[p4] New perforce depot restructuring scripts in my public

Jeff Grills jgrills at drivensnow.org
Thu Jul 20 10:03:24 PDT 2006


I've written a couple of new perl scripts that I just submitted to my public
perforce directory.  These scripts are designed to make restructuring files
in your server easier by allowing you to use your standard file manipulation
tools to move things around until you're happy with the result.  The files
are located here:
 
//guest/jeff_grills/restructure/restructure_start.pl
//guest/jeff_grills/restructure/restructure_finish.pl
 
When you run the restructure_start.pl script, it grabs the list of files on
your client using "p4 files //...#have", so it depends upon your client
mapping and what you have sync'd/flush'd to your client.  It will use that
information to create the entire hierarchy of directories and files in your
current directory, but instead of each file having its normal contents, it
instead has the depot name of the file which was used to create that file.
 
As mentioned above, you then use whatever tools you want (Windows Explorer,
etc) to move those files around until you're happy with the final structure.
You can move files, duplicate files, and delete files.
 
Then, you run the restructure_finish.pl script.  This script will scan the
modified directory tree, and for every file it finds, it will look inside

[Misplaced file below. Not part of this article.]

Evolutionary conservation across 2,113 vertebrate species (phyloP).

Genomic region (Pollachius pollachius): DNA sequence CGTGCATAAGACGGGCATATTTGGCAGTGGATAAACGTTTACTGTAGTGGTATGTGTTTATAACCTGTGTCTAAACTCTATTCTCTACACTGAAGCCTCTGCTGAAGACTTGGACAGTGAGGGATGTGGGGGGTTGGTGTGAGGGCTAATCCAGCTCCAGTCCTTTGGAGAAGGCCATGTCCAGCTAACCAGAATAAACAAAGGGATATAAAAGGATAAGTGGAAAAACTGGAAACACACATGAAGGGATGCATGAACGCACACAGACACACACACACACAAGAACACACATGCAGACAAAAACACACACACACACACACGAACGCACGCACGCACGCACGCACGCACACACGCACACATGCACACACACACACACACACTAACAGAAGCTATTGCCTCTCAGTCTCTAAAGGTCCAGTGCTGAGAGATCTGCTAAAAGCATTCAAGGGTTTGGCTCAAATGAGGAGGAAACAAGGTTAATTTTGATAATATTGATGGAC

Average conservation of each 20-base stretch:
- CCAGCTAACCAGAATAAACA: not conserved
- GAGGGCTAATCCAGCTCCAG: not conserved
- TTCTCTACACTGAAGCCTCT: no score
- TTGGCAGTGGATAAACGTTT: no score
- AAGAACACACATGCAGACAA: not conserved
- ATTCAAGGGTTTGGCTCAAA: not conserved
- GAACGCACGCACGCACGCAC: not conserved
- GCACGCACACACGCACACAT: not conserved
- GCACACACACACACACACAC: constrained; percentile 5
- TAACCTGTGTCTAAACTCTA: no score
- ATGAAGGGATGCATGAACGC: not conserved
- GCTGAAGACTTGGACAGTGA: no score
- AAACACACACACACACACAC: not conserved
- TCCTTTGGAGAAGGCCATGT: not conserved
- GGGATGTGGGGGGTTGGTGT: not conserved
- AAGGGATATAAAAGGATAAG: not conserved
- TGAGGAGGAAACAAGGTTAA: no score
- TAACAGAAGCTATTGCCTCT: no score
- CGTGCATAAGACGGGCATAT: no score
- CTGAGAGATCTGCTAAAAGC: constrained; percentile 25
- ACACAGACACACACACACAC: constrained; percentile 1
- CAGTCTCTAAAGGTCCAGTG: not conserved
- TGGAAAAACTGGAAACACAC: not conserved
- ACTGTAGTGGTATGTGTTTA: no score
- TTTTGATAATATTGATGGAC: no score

that file to determine where it came from.  If the original depot location
is not the same as the current file location, the program will emit a "p4
integrate source destination" command to standard output to integrate from
the old location to the current location.  After that, the script will issue
another "p4 files //...#have" command and look for each of those files in
the new directory tree; if it does not find them, it will emit a "p4 delete
file" command to standard out to remove that file.
 
I'd suggest capturing the output from the restructure_finish to a file, and
then making a pass over that file to check for correctness.  Once you're
satisfied, you can execute all the command in that file (in Windows, you can
name the file with a .bat extension and execute it; in unix, you can source
the file into your current shell, or execute it as a shell script).  Again,
you should check the final result for correctness before submitting.
 
I hope this helps someone else out.  It sure made restructuring some files a
lot easier for me.
 
j
 



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